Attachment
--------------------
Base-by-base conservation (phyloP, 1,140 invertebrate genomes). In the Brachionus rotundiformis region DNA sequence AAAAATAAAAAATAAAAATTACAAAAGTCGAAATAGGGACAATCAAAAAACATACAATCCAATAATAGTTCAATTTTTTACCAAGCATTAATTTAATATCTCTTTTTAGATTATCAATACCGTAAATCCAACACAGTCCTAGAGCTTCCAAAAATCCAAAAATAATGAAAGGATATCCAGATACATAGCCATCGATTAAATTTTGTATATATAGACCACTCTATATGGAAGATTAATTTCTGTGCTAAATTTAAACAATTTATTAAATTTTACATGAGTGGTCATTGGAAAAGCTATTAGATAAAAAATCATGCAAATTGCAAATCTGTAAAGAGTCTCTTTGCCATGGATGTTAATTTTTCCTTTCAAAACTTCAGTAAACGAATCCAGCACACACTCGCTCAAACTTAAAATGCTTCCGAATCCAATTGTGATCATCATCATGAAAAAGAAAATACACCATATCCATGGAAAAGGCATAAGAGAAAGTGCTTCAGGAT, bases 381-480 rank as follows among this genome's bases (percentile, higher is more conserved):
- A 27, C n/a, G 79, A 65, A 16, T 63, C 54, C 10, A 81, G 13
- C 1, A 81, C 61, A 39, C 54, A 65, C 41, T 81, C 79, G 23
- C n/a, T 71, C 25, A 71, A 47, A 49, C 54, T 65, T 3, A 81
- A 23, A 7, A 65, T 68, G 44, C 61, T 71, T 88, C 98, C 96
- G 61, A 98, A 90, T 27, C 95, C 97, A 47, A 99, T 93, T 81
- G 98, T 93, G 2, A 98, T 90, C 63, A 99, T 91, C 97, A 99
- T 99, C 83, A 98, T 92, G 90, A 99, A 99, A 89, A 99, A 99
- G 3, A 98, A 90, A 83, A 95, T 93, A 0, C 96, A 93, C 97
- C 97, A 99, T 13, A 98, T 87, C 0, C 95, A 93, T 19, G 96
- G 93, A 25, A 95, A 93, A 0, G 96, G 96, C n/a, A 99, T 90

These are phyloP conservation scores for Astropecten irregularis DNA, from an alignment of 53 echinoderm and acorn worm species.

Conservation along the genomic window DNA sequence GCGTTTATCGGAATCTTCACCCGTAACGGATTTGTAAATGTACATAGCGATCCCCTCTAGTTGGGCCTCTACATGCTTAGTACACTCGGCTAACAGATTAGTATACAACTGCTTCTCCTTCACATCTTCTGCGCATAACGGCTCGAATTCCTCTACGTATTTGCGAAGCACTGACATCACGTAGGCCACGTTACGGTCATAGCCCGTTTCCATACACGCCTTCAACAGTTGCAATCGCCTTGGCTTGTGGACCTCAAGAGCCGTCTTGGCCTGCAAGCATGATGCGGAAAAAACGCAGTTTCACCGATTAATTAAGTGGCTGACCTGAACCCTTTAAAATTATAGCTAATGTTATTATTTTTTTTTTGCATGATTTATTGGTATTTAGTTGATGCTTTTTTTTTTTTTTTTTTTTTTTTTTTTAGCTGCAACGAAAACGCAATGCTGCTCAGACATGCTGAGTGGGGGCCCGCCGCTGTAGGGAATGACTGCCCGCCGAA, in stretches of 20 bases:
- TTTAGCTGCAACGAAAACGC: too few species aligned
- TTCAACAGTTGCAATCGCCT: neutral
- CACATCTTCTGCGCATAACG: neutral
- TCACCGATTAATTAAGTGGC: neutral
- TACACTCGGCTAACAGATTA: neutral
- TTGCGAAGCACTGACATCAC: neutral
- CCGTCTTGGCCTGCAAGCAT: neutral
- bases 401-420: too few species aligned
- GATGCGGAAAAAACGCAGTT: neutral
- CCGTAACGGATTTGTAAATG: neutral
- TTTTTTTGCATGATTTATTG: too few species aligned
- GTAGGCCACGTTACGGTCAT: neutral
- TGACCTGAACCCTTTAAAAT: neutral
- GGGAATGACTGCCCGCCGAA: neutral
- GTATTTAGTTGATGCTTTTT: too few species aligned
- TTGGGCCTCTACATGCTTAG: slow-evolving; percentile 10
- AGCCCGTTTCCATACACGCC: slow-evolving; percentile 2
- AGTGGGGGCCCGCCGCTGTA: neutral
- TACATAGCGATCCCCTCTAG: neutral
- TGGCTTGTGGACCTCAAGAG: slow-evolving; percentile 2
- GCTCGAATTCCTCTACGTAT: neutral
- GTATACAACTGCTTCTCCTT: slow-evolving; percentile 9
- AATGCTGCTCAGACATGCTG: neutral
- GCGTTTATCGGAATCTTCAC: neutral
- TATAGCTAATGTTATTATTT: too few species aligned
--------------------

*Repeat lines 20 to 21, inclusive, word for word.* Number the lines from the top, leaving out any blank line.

- CCGTCTTGGCCTGCAAGCAT: neutral
- bases 401-420: too few species aligned